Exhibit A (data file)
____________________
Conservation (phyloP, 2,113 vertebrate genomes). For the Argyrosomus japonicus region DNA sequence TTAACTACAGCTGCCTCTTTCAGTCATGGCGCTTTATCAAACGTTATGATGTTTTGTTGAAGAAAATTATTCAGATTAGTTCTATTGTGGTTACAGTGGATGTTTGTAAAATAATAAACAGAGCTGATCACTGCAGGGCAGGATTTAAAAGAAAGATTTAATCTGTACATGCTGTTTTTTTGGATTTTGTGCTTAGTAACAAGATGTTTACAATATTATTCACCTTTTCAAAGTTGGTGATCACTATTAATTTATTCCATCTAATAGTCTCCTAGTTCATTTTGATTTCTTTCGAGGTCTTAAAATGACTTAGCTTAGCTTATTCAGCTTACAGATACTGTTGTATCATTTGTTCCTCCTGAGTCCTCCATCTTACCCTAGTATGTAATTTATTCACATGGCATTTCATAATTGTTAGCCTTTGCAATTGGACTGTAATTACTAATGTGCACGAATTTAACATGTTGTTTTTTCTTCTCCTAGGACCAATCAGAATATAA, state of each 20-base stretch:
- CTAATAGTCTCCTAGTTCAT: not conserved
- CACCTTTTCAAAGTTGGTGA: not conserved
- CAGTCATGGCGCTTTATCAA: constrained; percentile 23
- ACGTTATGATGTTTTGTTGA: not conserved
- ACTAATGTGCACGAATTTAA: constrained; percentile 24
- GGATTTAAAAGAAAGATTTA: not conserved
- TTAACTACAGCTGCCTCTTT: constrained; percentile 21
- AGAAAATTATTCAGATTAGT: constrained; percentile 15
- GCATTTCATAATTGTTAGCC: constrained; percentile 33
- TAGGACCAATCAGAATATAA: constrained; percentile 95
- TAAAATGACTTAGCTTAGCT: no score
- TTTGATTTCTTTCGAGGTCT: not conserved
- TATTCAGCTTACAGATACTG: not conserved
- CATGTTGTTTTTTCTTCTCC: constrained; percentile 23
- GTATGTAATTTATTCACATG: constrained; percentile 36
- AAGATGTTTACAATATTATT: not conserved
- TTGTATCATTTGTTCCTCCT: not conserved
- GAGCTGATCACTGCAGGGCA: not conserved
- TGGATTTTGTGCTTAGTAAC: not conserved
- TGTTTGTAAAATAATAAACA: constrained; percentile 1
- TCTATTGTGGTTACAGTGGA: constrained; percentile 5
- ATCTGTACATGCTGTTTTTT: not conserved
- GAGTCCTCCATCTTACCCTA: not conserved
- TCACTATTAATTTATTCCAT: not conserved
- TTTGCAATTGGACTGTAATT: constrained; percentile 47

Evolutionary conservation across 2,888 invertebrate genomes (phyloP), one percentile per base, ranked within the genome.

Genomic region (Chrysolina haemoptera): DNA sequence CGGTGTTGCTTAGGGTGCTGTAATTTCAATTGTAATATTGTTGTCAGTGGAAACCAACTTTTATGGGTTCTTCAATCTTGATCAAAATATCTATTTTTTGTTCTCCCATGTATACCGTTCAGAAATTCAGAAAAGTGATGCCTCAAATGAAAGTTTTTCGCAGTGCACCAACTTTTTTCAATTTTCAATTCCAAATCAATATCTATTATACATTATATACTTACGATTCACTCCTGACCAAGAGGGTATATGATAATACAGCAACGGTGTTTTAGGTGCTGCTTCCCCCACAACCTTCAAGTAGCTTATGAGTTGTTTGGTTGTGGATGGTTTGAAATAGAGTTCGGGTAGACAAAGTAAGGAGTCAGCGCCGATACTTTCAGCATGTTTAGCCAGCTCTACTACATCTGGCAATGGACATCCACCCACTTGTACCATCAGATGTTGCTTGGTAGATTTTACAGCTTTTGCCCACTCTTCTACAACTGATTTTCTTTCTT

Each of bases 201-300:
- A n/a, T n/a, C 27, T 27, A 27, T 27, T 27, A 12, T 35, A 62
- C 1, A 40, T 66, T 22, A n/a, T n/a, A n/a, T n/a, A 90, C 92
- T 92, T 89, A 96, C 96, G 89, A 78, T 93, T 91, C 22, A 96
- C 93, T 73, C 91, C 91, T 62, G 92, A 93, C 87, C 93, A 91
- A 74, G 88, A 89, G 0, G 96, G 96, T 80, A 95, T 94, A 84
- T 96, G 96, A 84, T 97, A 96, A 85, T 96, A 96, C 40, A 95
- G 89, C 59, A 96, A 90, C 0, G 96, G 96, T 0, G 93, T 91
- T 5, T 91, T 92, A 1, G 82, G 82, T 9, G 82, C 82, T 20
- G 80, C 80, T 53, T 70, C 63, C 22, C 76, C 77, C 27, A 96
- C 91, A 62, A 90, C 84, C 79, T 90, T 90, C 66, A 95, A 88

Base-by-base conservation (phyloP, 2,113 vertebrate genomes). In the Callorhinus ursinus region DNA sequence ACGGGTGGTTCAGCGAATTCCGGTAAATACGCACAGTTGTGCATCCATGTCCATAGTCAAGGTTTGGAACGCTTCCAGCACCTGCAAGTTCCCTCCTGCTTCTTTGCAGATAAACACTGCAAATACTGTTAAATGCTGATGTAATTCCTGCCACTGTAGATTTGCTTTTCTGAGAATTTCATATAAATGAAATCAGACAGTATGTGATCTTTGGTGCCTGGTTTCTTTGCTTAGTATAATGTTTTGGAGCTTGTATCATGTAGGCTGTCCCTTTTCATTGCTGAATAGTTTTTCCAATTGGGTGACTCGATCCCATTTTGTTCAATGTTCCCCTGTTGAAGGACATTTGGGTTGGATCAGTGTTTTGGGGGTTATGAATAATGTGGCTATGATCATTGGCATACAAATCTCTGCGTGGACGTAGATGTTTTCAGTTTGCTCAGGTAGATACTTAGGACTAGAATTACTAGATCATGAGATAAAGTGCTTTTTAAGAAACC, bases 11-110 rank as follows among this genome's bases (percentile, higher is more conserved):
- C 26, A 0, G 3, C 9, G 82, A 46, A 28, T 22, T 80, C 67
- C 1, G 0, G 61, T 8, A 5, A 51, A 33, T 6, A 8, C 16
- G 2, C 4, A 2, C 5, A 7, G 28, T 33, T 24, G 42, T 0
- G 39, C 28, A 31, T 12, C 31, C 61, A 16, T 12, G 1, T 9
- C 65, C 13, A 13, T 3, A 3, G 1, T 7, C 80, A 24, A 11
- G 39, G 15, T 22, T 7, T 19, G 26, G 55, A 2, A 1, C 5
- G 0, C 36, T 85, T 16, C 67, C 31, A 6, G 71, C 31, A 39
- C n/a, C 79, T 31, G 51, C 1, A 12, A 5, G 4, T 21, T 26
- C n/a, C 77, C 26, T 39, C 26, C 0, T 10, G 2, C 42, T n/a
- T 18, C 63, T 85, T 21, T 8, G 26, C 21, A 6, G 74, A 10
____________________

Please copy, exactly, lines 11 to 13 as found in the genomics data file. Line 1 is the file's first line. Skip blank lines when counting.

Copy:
- TAGGACCAATCAGAATATAA: constrained; percentile 95
- TAAAATGACTTAGCTTAGCT: no score
- TTTGATTTCTTTCGAGGTCT: not conserved